I don't know how many Peace Corps Volunteers had problems with night thieves while in Sierra Leone, but they were all too common in Bo. I happened to live in the old Milton Margai house during the first school year in country, along with Al McIvor and Rex Jarrell from Sierra Leone I and Dave Williams from our group. The house was quite large and we all had separate bedrooms. I had a corner bedroom off the kitchen, and the rest of the bedrooms were off the large living room.
The first sign of thieves was their attempt to steal our shortwave radio, which we used to listen to the BBC and Voice of America news. We had a tall bamboo pole on the front of the house that served as an antenna mount, with the antenna wire coming in through a window to the radio, which was sitting on a short round table.
We started to notice that the radio would be by the window in the morning, and realized that thieves were pulling the radio off the table by the antenna wire and dragging it across the floor. They had to be frustrated by the fact that the radio was an inch too big to fit between the window bars. We never knew how long they would try to fit the radio between the bars. However, they returned night after night, moving our radio to the window. We didn’t know whether we were having different night visitors, or one persistent thief who thought the radio would magically shrink.
At the end of that first school year, Al and Rex left for home, and Dave and I were left at the house for the summer break. One night, during the rain, I heard noise at my window. The window was not completely open because of the possibility of rain blowing into the house. There, outlined by the security light on the outside of the house, was a thief working at opening the window wider. Slipping out of bed, I picked up a flashlight from the end table and tip-toed to the window.
The thief seemed not to notice me as I got just inside the window on which he was working. I placed the flashlight under my chin and turned it on with a rebel yell. The thief disappeared in a flash. This woke Dave Williams up, and he was less than happy I had interrupted his beauty rest.
About a week later came the tops in night thieves visits. Sleeping soundly in my bed but still concerned about the thieves, I was awakened by someone standing in the doorway to the kitchen from my bedroom. Suddenly all rational thought stopped and a raging adrenalin hulk possessed my body as I hurled myself toward the intruder. The hulk grabbed the intruder by the throat and started to choke the life out of him.
As our two bodies stumbled into the kitchen, the light from the outside security light shone on the noisy struggle. Immediately rational thought returned, and the temporary insanity fled the inside of my head. The “intruder” was Dave Williams, my house mate.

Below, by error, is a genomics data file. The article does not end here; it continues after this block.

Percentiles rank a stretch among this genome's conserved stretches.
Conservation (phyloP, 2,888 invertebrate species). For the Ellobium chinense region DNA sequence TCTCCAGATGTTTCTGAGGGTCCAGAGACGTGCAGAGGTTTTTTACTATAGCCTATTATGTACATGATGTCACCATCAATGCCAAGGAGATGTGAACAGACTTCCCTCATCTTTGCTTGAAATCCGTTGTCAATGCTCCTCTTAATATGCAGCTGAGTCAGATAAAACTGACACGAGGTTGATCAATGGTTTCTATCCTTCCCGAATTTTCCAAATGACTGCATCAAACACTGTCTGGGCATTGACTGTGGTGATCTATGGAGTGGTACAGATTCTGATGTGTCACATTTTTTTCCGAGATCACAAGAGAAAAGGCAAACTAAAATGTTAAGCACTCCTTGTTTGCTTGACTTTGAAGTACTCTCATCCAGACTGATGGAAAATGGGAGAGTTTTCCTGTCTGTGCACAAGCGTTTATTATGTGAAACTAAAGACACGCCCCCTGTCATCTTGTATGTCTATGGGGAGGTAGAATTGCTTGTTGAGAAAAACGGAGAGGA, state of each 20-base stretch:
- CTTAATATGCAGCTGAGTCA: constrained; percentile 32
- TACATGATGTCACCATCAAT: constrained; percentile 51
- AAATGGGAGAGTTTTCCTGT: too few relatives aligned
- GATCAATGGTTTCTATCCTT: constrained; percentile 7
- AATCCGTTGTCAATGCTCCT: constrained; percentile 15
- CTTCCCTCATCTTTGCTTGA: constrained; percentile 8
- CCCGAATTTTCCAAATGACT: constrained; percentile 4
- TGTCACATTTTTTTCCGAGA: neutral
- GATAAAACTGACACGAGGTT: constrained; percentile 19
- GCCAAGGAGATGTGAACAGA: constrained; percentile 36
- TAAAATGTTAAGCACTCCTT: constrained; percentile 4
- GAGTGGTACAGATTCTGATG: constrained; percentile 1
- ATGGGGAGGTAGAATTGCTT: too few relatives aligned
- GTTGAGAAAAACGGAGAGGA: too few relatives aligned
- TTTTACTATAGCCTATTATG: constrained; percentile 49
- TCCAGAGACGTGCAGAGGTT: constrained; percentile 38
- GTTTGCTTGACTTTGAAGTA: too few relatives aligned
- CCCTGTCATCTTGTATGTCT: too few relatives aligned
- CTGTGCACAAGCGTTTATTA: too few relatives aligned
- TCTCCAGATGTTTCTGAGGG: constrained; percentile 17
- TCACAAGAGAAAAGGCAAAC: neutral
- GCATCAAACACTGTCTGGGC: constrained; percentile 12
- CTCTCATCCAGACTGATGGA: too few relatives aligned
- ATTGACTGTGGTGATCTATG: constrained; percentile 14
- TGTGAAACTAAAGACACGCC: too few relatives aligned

Dave said, " I came to tell you that the thief is working on the front door. Damn, didn't you feel me hit you twice as you choked me?" I mumbled my apologies to Dave and said, "I swear that you didn’t touch me." Two hours later, as my neck stiffened, I realized that Dave had indeed landed those punches.
Two lasting behaviors came from this for me. One was that it made me a very light sleeper for the rest of my life. The other was such a fear of losing rational control that I never dared to get drunk or try drugs. I guess I was scared straight by my own adrenalin rush.
The commotion raised by our scuffle must have scared the thieves, as that was the last we were visited by thieves that summer. I have thoughts that in some den of Bo thieves word must have gone around about two crazy devils living in the old Margai house, and one would be wise to avoid that part of town.
The new school year had me moving to a house past the Catholic Teacher's Training College and more remote than the Margai house. I had no visits from thieves for the remainder of my time in Sierra Leone.
Dave Williams moved in with an Irish missionary, Sean McFarren, who taught at our school. I think Dave may have no longer trusted his former house mate and found safety in this new residence. The house Dave and Sean lived in was located not far from the Bo Clock Tower, which placed it near the center of town. Dave did not shake the thieves as I had. One night someone fished a few of his belongings out through the window bars with a pole. Dave seemed not to be concerned about the loss and fatalistically accepted it.
However, the gang of thieves paid Dave another call. This time they stripped the house of everything they could carry. And this was done while Dave slept soundly. Awakening in the morning, he found the only thing he had was the bed sheet that was under his body. The bed covers went along with everything else. Dave looked like a Roman in a toga.
My houseboy explained that the thieves drug you with a dust they blow through a hollow tube. However the feat was done, it prompted Dave and Sean to hire a night watchman. For protection this gentleman carried a large beak from a sawfish that had sharp teeth sticking out along the edges.
To avoid thieves, you either lived at the edge of town as a crazy devil or hired a night watchman.